At one point, he declared he was "trying to fix what Homer fucked up," and that he was "waiting for an undertaker to give him a shave" with, wouldn't you goddamn know it, "an electric razor."
Abruptly, and frankly, disappointingly, Nick announced that he was sick of his own voice and that it was now Star Time. But "How the fuck do you introduce someone like Andre Williams?" muses Nick Tosches. Well, he tells us, the night before, only Andre could figure out how to put a Vicks Vaporizer together, "The only DaVinci in the room." He quoted his own Sweets forward (see above) and then intoned like an MC at Jack Ruby's Carousel Club in late 1963, "Please welcome every woman's dream and every husband's nightmare... Mr. Andre Williams."
A tall chocolate milk-skinned man, with a face like a battered Bobby "Blue" Bland, dressed in a royal blue three-piece suit, a cockily-angled matching blue bowler, icy white shirt and stoplight red tie and pocket hankie, strides to the front of the sardine-packed room and surveys us, almost-exclusively cracker, bated-breath cravers of the authentic, and says, "The last time I was in front of this many people I was pleading to a judge to not send me to a penitentiary." Swoon!
He then warns us that we're either gonna leave thinking, "Man, I shouldn'ta come THERE!" or "Man, I am glad I went to see that black motherfuckuhh."
Regaling us with his life story's highlights, Andre declared that for most of it, he reveled in "the greatest feeling: being an asshole!" That his long term drug taking, scamming, scheming, drunk-ass asshole-istic lifestyle had led him to the moment when, a few years back, a doctor told him as he lay in a hospital bed with needles sticking into every limb, that the choice was his. Change now and forever or die now and forever. "Well, me liking pussy as much as I do, I wasn't ready for the Great Beyonder. And as time went on, I found it was easier to be a man than an asshole. Being an asshole was way more work."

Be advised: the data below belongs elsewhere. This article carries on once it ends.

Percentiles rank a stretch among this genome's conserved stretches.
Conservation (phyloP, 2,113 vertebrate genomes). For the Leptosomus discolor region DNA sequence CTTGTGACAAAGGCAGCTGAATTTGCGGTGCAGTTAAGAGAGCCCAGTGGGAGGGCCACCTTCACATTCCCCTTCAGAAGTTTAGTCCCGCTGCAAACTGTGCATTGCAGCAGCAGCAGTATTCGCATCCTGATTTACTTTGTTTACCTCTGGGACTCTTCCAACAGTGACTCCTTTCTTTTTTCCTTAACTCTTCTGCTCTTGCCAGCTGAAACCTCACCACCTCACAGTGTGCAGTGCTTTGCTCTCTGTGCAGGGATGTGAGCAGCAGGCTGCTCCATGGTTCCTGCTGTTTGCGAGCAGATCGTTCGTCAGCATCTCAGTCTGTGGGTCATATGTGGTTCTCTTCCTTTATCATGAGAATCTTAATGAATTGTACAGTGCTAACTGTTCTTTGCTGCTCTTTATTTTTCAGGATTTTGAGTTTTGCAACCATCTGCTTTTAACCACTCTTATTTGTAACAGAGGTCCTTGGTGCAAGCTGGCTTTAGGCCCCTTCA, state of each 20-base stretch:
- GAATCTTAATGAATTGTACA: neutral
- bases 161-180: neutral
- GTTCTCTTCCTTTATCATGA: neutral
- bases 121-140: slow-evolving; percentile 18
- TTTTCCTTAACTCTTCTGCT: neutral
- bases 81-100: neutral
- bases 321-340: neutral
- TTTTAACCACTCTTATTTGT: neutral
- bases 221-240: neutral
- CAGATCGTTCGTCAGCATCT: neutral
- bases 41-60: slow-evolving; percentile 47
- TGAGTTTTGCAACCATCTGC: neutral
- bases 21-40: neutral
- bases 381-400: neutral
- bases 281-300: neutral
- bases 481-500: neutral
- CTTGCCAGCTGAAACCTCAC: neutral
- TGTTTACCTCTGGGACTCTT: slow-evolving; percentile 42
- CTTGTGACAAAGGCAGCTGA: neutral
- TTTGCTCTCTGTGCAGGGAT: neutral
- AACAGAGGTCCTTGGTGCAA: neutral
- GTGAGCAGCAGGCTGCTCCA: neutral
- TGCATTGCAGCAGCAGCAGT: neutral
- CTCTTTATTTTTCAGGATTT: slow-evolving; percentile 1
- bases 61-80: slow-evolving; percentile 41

The book Sweets represents the fruits of his clinical rehab and self-therapy. Mr. Williams went on to thank his supporters and encouragers, Miriam Linna and Nick Tosches, and their "acclommades." God, I love a custom-built word!
Then, he laid out the facts about his book, Sweets. The story of the young strong-willed woman whose "pussy" every other character joneses for, turns out, more or less, to be TRUE! "I'm tellin' you the real!" he stated with stern certainty. He "added some impossibilities" and "equated the characters" in a way that didn't "pull the covers off the brothers and sisters."
He began to tell the story of Sweets, and after about 15 minutes of exposition and scene description, I began to worry that he was gonna divulge the entire damn plot, not a great idea when there are stacks of books at the back of the room waiting to be purchased and autographed.
But, at the precise moment that Sweets first meets her car dealership-owning Sugar Daddy and her "Bull Dagger" bodyguard, Andre Williams looked out into the sea of expectant faces, casually leaned on the podium like a storefront preacher, and said "And that is all I'm gonna tell ya!" and without a moment's hesitation, marched down the center aisle to the merch table to await his flock's acclommades and money.